The Executive Governor of the Central Bank of Liberia promises to inject foreigners from the forex market as part of measures to curb current volatility in the market.
The forex market here is dominated by Fula business people and other nationalities. Speaking before the Liberian Senate during confirmation hearing in Monrovia, Professor Nathaniel Patray says one of the options the Central Bank is considering to reduce the excess liquidity in the economy is to stop foreigners from operating in the forex market.
He notes that government is working around the clock to ease the financial challenge, adding, “If anybody thinks this government can fix the challenges besetting the economy within two weeks, it is untrue.”
Professor Patray unequivocally forms the Senate Committee to limit high expectation about quick resuscitation of the depreciating economy Liberian upon his ascendency, if confirmed by that august body.
He underscores there is no quick fix as expected, as the challenges are enormous, and they need diverse methods some of which he says, has been embarked upon by the Economy Management Team (EMT) set-up by President George Weah comprising of all financial actors.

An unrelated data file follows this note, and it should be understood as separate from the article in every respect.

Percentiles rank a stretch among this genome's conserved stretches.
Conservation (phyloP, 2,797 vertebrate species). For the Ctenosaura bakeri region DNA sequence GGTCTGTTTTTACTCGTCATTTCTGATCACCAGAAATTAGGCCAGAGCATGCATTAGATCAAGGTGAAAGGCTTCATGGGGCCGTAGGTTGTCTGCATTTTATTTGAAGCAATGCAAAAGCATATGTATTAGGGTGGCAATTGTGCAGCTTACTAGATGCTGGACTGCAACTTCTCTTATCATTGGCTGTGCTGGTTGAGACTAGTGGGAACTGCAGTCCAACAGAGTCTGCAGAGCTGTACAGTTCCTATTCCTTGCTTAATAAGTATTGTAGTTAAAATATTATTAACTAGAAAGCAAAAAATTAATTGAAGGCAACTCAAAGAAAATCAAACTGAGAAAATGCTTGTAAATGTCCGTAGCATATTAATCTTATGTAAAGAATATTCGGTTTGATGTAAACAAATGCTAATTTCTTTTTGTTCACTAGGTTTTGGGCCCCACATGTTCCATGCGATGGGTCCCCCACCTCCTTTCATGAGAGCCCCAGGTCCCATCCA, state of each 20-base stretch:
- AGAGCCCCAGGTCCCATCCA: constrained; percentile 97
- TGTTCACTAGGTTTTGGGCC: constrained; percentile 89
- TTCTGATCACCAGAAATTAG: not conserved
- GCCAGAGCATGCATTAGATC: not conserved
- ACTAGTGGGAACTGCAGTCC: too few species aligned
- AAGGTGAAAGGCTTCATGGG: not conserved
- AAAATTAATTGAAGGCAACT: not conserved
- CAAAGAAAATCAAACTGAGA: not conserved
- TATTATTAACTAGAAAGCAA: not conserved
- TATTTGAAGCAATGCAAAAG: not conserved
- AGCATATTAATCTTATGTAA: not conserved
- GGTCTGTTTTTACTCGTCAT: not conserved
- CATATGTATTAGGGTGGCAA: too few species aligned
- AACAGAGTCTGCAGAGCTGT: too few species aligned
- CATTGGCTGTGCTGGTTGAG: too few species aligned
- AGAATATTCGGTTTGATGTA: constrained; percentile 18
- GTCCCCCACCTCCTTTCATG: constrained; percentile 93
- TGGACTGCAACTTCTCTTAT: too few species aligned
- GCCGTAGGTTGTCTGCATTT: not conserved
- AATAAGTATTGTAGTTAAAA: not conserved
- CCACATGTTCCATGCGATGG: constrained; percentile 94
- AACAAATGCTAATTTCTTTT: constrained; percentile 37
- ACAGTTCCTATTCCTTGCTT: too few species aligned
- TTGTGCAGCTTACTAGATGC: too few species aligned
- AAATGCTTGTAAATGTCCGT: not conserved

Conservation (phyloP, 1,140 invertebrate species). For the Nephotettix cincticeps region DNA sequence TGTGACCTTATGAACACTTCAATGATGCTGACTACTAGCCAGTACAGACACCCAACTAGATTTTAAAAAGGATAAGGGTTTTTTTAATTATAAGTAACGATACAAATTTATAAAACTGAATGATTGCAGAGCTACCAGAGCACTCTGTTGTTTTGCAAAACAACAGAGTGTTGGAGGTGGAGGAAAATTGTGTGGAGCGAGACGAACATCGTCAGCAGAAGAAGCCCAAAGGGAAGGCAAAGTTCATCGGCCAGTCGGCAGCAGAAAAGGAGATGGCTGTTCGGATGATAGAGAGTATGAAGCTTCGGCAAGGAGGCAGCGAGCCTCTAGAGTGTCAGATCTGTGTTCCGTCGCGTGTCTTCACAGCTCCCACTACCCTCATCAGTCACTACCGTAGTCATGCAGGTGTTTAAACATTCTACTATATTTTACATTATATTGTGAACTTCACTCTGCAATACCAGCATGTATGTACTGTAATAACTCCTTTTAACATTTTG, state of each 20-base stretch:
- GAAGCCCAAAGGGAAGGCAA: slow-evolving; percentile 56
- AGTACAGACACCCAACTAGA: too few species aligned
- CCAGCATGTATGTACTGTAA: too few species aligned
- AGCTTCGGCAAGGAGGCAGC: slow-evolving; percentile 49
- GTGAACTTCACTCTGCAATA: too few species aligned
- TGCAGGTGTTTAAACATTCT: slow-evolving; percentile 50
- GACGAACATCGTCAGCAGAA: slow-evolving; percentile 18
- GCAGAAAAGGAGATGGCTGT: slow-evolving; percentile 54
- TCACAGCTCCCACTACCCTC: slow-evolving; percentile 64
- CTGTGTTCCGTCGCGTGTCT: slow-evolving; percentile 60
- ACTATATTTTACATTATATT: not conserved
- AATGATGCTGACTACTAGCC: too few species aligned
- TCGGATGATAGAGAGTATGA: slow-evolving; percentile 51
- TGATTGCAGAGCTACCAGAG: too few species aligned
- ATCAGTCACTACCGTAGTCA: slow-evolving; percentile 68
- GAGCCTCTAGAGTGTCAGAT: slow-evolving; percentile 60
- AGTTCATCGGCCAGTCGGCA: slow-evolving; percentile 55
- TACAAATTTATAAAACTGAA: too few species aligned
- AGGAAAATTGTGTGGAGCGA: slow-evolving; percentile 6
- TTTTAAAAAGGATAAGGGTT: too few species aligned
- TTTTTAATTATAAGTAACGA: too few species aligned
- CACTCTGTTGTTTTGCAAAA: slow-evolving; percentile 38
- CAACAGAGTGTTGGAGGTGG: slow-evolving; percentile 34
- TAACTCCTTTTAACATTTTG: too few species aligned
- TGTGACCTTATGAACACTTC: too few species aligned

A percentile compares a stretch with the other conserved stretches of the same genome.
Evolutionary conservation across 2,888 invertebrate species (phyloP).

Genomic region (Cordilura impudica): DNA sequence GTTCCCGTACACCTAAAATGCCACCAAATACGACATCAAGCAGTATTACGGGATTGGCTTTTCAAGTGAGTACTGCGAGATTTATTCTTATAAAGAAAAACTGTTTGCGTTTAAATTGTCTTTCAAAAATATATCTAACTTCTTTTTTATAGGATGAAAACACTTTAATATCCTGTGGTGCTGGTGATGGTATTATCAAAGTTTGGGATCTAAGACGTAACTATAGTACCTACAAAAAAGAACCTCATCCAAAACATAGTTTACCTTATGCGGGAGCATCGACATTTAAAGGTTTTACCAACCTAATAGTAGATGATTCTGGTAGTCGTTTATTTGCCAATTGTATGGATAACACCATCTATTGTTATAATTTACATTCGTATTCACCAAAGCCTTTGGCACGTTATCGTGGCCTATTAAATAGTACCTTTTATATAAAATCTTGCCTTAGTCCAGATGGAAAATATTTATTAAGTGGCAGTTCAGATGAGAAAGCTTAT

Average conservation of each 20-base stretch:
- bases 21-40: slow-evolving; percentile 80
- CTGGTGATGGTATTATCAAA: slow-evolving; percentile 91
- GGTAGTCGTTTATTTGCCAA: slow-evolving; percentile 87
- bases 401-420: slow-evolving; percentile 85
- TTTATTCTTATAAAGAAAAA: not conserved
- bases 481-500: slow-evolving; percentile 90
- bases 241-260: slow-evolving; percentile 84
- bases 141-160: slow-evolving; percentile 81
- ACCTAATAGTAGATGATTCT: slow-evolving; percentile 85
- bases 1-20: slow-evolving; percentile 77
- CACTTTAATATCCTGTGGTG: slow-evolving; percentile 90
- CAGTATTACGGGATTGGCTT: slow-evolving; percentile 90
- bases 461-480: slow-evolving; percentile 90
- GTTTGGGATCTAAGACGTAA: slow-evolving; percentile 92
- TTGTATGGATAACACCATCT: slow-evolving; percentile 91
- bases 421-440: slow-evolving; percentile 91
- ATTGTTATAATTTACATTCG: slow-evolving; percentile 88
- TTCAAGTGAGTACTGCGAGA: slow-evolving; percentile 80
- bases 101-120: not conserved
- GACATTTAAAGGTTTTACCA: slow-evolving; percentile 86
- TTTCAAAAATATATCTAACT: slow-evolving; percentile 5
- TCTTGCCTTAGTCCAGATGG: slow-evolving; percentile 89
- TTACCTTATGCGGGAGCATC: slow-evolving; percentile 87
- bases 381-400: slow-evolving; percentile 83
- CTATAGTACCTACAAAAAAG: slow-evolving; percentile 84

“The going crisis is worse than ever before, but I can assure you honorable Committee it’s curable. We can solve it with concerted efforts,” he assures.“Challenges today, yesterday are enormous. We have to use methods, guidelines, regulations that will suit the challenges because today and yesterday conditions and circumstances have changed and this is what the CBL and Economy Management Team are working on,” he explains.
Mr. Patray replaces former Executive Governor Milton Weeks, who resigned early July amid the serious financial crisis characterized by excess liquidity, rapid depreciation of the Liberian dollar and skyrocketing prices.
Speaking on the Liberian banknotes, he says every country’s banknotes must be recognizable publicly, but the country’s current legal money is to the contrary.
“You cannot have two banknotes with two sides, and different colors. National banknotes must have characteristics, including strength, economic activities, like past banknotes,” he notes.
By E. J. Nathaniel Daygbor–Editing by Jonathan Browne